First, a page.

Are Sports Drink Damaging Your Kid’s Teeth?

added on: June 22, 2020
teens drinking sports drinks

When we think of drinks that are terrible for kids’ smiles, we automatically turn to soda. While these sugary, carbonated beverages are absolutely bad for growing teeth (and adult teeth, too!), there’s another type of drink that’s just as concerning to your pediatric dentist in Long Island. Today, we’re talking about sports drinks and the hidden negative side effects of these colorful favorites. 

Sports Drinks Are NOT a Healthier Alternative to Soda

One of the common misconceptions is that sports beverages are a better choice than soda because of the typically lower sugar content. However, this isn’t necessarily the case. While many of the sports drinks of choice don’t contain a whole lot of sugar, they are still pretty acidic, and that’s the part that’s concerning. 

Acid is a large contributor to dental decay and cavities. When sports drinks are consumed regularly, teeth are exposed to a lot of acids which can easily damage protective tooth enamel. Why is that bad? Well, once enamel is damaged, it’s unable to repair and teeth are left exposed. Without enamel, bacteria are able to wiggle into tooth crevices, feed off sugars from food, and, as a result, produce even more damaging acid. It’s an ongoing cycle that can lead to decay. 

But That’s Not All

If decay is left untreated, the possibility of more advanced treatment may be necessary. For example, decay that reaches the root of a tooth may require a root canal and crown to relieve the pain and save the tooth. Many patients are concerned and sometimes even fearful when they hear the term root canal, but it’s important to know that a root canal itself isn’t painful, it’s the damage that the root canal treatment is fixing that hurts. If left alone, it will become more painful and may even lead to an infection known as an abscess, which also doesn’t feel very good.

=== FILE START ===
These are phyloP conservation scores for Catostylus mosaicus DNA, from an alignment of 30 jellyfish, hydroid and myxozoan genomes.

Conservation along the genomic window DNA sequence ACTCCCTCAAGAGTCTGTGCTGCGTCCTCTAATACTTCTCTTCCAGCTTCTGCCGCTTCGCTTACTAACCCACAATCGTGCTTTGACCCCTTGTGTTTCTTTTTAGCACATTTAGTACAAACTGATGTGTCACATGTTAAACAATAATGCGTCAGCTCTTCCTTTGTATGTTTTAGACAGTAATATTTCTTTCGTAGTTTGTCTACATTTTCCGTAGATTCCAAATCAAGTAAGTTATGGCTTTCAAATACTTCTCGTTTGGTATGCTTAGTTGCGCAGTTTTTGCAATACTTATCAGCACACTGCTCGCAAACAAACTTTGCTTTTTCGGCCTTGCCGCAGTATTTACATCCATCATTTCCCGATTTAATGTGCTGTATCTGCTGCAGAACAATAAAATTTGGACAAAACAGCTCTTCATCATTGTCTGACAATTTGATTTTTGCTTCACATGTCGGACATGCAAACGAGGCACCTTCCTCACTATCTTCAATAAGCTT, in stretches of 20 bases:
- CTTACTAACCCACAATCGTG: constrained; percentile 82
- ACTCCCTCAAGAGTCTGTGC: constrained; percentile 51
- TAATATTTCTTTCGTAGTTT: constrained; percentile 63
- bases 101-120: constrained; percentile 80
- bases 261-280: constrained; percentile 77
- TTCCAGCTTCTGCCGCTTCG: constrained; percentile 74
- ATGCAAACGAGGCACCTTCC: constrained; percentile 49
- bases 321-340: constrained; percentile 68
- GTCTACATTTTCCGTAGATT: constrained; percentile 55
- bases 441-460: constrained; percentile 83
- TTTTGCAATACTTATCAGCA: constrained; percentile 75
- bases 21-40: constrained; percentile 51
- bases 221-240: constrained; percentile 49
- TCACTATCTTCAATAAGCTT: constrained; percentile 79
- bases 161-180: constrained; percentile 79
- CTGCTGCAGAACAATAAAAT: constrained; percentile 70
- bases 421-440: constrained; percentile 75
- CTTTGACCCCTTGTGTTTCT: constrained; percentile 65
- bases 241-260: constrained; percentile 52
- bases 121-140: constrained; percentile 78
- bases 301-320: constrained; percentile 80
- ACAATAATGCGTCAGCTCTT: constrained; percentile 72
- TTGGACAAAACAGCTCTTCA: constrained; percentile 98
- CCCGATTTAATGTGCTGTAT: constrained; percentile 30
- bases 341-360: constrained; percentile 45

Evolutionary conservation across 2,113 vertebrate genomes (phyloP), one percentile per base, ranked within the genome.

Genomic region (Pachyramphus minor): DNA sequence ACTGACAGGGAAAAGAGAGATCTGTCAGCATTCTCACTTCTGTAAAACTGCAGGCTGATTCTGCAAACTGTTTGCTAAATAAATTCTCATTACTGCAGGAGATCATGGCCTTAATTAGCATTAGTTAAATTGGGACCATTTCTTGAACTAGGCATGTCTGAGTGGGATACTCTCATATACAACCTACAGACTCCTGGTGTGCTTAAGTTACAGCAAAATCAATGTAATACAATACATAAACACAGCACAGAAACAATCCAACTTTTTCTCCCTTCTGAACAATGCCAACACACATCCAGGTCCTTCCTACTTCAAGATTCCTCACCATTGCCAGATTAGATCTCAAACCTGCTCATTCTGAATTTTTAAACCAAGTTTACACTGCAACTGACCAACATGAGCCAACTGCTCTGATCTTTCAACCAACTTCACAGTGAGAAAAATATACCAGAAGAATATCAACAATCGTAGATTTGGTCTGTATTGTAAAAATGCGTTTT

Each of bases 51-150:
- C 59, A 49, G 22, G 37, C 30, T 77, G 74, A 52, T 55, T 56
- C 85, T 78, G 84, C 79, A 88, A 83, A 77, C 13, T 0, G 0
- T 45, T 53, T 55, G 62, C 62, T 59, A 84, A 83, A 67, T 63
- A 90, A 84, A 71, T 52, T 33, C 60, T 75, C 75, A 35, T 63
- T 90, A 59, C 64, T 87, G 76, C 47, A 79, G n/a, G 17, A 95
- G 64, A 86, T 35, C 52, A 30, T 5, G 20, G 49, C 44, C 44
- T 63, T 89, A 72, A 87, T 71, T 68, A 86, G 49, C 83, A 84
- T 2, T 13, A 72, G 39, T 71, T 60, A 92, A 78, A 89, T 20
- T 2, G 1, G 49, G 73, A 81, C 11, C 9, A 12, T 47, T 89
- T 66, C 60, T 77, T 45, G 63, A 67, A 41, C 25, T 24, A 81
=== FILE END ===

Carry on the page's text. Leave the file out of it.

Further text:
Signs of a Problem

When a problem does occur, it’s important to recognize the symptoms so that you can catch and treat it early. If your child complains, or if you notice any of the signs of decay below, see your pediatric dentist in Long Island as soon as possible. 

  • Toothaches
  • Pain with hot, cold, or sweet food or drinks
  • A change in tooth color
  • Painful chewing
  • Noticeable pits or holes

Prevention is always preferred over treatment. This is why we recommend dental cleanings and checkups at least every six months. This way if something does occur, we can catch it and treat it early before more advanced treatment is needed. 

If your child is overdue for a dental appointment, or they’re ready to experience their very first visit, it’s time to call a pediatric dentist in Long Island to schedule an appointment.